Sharks are renowned for being the feared apex predators of the ocean, and thanks to films such as Jaws, Deep Blue Sea, along with various publications choosing to run with this theme, sharks have even become hated by some humans.
However, what some people don’t know is that sharks actually kill only around 12 humans a year, and this often happens by accident. Sharks don’t like the taste of humans, but often mistake those in canoes or small boats for seals on the ocean surface. Otherwise, sharks have been known to investigate a splashing human when they are curious or confused, which can lead to accidental attacks.
What’s more, sharks have much more to fear from humans than we do from them. Sharks are hunted and killed for their meat, internal organs and fins. For every human killed by a shark, around 8.5 million sharks are slaughtered in the same time span. This is why volunteering with sharks is essential for their survival.
Our various shark volunteer programs offer you the chance to witness these majestic fish in the flesh, whilst aiding their conservation. Whether it be cage diving with Great Whites in South Africa to collect data on shark populations, or swimming with whale sharks in the Maldives to identify individuals, there are a lot of different ways you can become a shark conservation volunteer with The Great Projects. All you have to do is select which shark volunteer project you most want to visit. So, what are you waiting for? Secure your place to volunteer with sharks today!
It is estimated that there are over 400 species of shark that reside in the world’s oceans, but there are a select few of those which are a cause for concern in the world of conservation.
In the last census taken in 2010, it was estimated that there were just 3,500 Great White Sharks remaining. Despite reports of an increase in numbers, an accurate population count is extremely difficult to calculate. They are listed as vulnerable by WWF.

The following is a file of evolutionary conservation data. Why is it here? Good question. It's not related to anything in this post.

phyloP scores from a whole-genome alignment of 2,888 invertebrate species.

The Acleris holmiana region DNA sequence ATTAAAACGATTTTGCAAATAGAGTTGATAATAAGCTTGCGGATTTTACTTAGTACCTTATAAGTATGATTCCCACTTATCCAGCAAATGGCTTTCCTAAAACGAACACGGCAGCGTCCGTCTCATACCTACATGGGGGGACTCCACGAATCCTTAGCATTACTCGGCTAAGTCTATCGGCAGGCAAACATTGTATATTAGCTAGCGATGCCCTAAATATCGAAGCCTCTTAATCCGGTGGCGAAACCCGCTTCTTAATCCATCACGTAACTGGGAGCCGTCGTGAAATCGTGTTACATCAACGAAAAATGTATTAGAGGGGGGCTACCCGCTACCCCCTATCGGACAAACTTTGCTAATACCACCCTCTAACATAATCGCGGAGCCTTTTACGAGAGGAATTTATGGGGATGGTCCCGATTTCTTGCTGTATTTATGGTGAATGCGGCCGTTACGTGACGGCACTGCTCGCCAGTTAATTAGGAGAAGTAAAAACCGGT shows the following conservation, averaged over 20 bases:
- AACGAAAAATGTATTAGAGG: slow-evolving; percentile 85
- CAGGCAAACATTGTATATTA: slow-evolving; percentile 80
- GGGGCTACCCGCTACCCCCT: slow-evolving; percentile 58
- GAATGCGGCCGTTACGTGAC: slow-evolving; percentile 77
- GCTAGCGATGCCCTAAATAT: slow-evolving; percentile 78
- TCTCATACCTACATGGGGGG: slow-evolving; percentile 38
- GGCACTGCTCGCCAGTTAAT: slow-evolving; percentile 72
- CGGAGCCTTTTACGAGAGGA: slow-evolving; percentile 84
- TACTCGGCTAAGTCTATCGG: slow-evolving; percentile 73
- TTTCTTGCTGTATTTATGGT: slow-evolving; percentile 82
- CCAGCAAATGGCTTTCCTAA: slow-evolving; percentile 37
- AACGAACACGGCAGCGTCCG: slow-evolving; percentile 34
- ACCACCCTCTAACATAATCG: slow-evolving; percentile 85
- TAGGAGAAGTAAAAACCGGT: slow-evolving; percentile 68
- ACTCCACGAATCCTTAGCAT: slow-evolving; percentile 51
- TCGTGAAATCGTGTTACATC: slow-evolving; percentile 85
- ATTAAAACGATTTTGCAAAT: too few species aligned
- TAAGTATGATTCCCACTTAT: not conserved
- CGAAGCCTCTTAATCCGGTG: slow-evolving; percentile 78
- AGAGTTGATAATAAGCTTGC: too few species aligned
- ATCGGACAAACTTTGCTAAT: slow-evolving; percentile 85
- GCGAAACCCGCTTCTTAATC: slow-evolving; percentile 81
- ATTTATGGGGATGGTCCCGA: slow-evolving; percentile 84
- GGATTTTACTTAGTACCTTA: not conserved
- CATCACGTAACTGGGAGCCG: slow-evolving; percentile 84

One of the most elusive shark species, the whale shark, is listed as endangered by WWF. Populations of this fish are unknown, but all sharks are facing huge threats from humans and action must be taken.
You will not be surprised to hear that the biggest threat to the shark population is humans, and some of the issues they are facing are:
After a period of uncertainty, it's seems that Gansbaai's great white shark populations are returning to the coast of South Africa! Read on to see how many sharks were spotted in 2019 by the team on The Great White Shark Project!
Is the Discovery Channel's annual 'Shark Week' encouraging the fear of sharks rather than raising awareness of shark conservation needs? Check out the three documentaries recommended in this blog that will change your perception on sharks and show you the real plight these animals are facing.
The 14th of July marks Shark Awareness Day - read on to discover why this incredible yet misunderstood animal is so vital to our world, and see how you can make a difference to its protection. From volunteering to education, tourism to recycling, we can all work to save one of the most famously maligned creatures on earth.
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